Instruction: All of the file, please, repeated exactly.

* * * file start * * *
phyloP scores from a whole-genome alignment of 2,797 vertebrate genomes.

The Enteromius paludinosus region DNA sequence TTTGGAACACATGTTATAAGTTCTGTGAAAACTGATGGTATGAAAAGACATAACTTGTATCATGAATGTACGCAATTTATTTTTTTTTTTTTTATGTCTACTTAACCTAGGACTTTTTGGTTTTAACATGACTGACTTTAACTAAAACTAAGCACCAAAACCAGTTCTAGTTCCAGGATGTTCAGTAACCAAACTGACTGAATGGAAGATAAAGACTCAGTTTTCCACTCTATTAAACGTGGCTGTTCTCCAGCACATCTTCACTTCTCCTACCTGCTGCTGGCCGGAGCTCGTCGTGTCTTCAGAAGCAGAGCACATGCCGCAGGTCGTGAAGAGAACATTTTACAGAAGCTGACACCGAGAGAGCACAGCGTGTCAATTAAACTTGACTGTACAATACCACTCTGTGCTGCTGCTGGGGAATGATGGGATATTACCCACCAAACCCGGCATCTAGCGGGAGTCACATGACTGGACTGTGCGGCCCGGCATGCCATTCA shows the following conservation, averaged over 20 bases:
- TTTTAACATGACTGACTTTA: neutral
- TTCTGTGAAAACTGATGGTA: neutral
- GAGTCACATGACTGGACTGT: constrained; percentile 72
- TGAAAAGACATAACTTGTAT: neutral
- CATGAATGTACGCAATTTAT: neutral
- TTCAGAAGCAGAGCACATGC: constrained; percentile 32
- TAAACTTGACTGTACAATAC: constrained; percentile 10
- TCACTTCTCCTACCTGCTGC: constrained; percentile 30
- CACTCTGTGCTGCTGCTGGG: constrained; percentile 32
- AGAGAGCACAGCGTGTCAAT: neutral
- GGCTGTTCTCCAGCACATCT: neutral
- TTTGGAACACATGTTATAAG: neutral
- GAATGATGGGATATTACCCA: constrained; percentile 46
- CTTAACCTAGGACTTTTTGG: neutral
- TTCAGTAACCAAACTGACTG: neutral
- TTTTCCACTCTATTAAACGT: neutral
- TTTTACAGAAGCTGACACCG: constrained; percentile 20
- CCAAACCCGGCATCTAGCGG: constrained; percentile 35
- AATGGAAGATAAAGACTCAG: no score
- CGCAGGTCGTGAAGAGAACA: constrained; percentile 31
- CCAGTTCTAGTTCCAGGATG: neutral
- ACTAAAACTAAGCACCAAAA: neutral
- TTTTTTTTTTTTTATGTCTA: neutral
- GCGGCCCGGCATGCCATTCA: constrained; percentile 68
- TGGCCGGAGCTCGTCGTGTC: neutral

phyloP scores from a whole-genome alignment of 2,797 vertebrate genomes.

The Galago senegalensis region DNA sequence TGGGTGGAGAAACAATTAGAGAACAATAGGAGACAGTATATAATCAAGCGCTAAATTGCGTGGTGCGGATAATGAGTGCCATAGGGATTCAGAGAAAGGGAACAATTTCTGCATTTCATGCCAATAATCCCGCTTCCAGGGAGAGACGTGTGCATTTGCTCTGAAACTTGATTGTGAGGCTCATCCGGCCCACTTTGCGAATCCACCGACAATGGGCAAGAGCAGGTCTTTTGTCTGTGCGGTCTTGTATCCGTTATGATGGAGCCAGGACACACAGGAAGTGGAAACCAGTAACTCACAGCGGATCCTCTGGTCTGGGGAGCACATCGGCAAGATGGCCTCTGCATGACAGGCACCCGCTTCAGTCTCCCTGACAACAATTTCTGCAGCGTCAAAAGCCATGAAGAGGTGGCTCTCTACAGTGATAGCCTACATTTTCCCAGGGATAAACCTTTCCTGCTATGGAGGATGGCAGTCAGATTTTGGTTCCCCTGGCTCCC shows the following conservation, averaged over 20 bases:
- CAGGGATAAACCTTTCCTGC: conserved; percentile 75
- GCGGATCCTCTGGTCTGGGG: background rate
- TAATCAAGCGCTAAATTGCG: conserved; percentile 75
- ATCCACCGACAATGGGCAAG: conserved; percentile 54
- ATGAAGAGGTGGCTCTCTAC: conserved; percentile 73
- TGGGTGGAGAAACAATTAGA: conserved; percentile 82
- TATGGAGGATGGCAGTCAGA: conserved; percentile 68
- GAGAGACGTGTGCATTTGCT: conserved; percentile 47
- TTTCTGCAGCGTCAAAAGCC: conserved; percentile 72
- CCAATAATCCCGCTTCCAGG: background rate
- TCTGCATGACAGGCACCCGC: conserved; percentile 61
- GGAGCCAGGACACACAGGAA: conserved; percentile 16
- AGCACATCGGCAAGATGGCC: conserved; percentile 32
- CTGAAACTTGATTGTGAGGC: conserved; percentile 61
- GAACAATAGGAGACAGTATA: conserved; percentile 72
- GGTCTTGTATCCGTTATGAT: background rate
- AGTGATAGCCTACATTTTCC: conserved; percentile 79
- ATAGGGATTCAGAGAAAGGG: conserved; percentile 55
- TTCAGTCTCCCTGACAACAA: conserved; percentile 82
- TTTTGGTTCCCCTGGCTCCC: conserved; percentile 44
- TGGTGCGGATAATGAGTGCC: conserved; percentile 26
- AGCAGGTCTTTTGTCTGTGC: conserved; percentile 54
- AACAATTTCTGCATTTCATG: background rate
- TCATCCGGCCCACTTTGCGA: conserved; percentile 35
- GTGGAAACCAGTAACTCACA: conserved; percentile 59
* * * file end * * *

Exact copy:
phyloP scores from a whole-genome alignment of 2,797 vertebrate genomes.

The Enteromius paludinosus region DNA sequence TTTGGAACACATGTTATAAGTTCTGTGAAAACTGATGGTATGAAAAGACATAACTTGTATCATGAATGTACGCAATTTATTTTTTTTTTTTTTATGTCTACTTAACCTAGGACTTTTTGGTTTTAACATGACTGACTTTAACTAAAACTAAGCACCAAAACCAGTTCTAGTTCCAGGATGTTCAGTAACCAAACTGACTGAATGGAAGATAAAGACTCAGTTTTCCACTCTATTAAACGTGGCTGTTCTCCAGCACATCTTCACTTCTCCTACCTGCTGCTGGCCGGAGCTCGTCGTGTCTTCAGAAGCAGAGCACATGCCGCAGGTCGTGAAGAGAACATTTTACAGAAGCTGACACCGAGAGAGCACAGCGTGTCAATTAAACTTGACTGTACAATACCACTCTGTGCTGCTGCTGGGGAATGATGGGATATTACCCACCAAACCCGGCATCTAGCGGGAGTCACATGACTGGACTGTGCGGCCCGGCATGCCATTCA shows the following conservation, averaged over 20 bases:
- TTTTAACATGACTGACTTTA: neutral
- TTCTGTGAAAACTGATGGTA: neutral
- GAGTCACATGACTGGACTGT: constrained; percentile 72
- TGAAAAGACATAACTTGTAT: neutral
- CATGAATGTACGCAATTTAT: neutral
- TTCAGAAGCAGAGCACATGC: constrained; percentile 32
- TAAACTTGACTGTACAATAC: constrained; percentile 10
- TCACTTCTCCTACCTGCTGC: constrained; percentile 30
- CACTCTGTGCTGCTGCTGGG: constrained; percentile 32
- AGAGAGCACAGCGTGTCAAT: neutral
- GGCTGTTCTCCAGCACATCT: neutral
- TTTGGAACACATGTTATAAG: neutral
- GAATGATGGGATATTACCCA: constrained; percentile 46
- CTTAACCTAGGACTTTTTGG: neutral
- TTCAGTAACCAAACTGACTG: neutral
- TTTTCCACTCTATTAAACGT: neutral
- TTTTACAGAAGCTGACACCG: constrained; percentile 20
- CCAAACCCGGCATCTAGCGG: constrained; percentile 35
- AATGGAAGATAAAGACTCAG: no score
- CGCAGGTCGTGAAGAGAACA: constrained; percentile 31
- CCAGTTCTAGTTCCAGGATG: neutral
- ACTAAAACTAAGCACCAAAA: neutral
- TTTTTTTTTTTTTATGTCTA: neutral
- GCGGCCCGGCATGCCATTCA: constrained; percentile 68
- TGGCCGGAGCTCGTCGTGTC: neutral

phyloP scores from a whole-genome alignment of 2,797 vertebrate genomes.

The Galago senegalensis region DNA sequence TGGGTGGAGAAACAATTAGAGAACAATAGGAGACAGTATATAATCAAGCGCTAAATTGCGTGGTGCGGATAATGAGTGCCATAGGGATTCAGAGAAAGGGAACAATTTCTGCATTTCATGCCAATAATCCCGCTTCCAGGGAGAGACGTGTGCATTTGCTCTGAAACTTGATTGTGAGGCTCATCCGGCCCACTTTGCGAATCCACCGACAATGGGCAAGAGCAGGTCTTTTGTCTGTGCGGTCTTGTATCCGTTATGATGGAGCCAGGACACACAGGAAGTGGAAACCAGTAACTCACAGCGGATCCTCTGGTCTGGGGAGCACATCGGCAAGATGGCCTCTGCATGACAGGCACCCGCTTCAGTCTCCCTGACAACAATTTCTGCAGCGTCAAAAGCCATGAAGAGGTGGCTCTCTACAGTGATAGCCTACATTTTCCCAGGGATAAACCTTTCCTGCTATGGAGGATGGCAGTCAGATTTTGGTTCCCCTGGCTCCC shows the following conservation, averaged over 20 bases:
- CAGGGATAAACCTTTCCTGC: conserved; percentile 75
- GCGGATCCTCTGGTCTGGGG: background rate
- TAATCAAGCGCTAAATTGCG: conserved; percentile 75
- ATCCACCGACAATGGGCAAG: conserved; percentile 54
- ATGAAGAGGTGGCTCTCTAC: conserved; percentile 73
- TGGGTGGAGAAACAATTAGA: conserved; percentile 82
- TATGGAGGATGGCAGTCAGA: conserved; percentile 68
- GAGAGACGTGTGCATTTGCT: conserved; percentile 47
- TTTCTGCAGCGTCAAAAGCC: conserved; percentile 72
- CCAATAATCCCGCTTCCAGG: background rate
- TCTGCATGACAGGCACCCGC: conserved; percentile 61
- GGAGCCAGGACACACAGGAA: conserved; percentile 16
- AGCACATCGGCAAGATGGCC: conserved; percentile 32
- CTGAAACTTGATTGTGAGGC: conserved; percentile 61
- GAACAATAGGAGACAGTATA: conserved; percentile 72
- GGTCTTGTATCCGTTATGAT: background rate
- AGTGATAGCCTACATTTTCC: conserved; percentile 79
- ATAGGGATTCAGAGAAAGGG: conserved; percentile 55
- TTCAGTCTCCCTGACAACAA: conserved; percentile 82
- TTTTGGTTCCCCTGGCTCCC: conserved; percentile 44
- TGGTGCGGATAATGAGTGCC: conserved; percentile 26
- AGCAGGTCTTTTGTCTGTGC: conserved; percentile 54
- AACAATTTCTGCATTTCATG: background rate
- TCATCCGGCCCACTTTGCGA: conserved; percentile 35
- GTGGAAACCAGTAACTCACA: conserved; percentile 59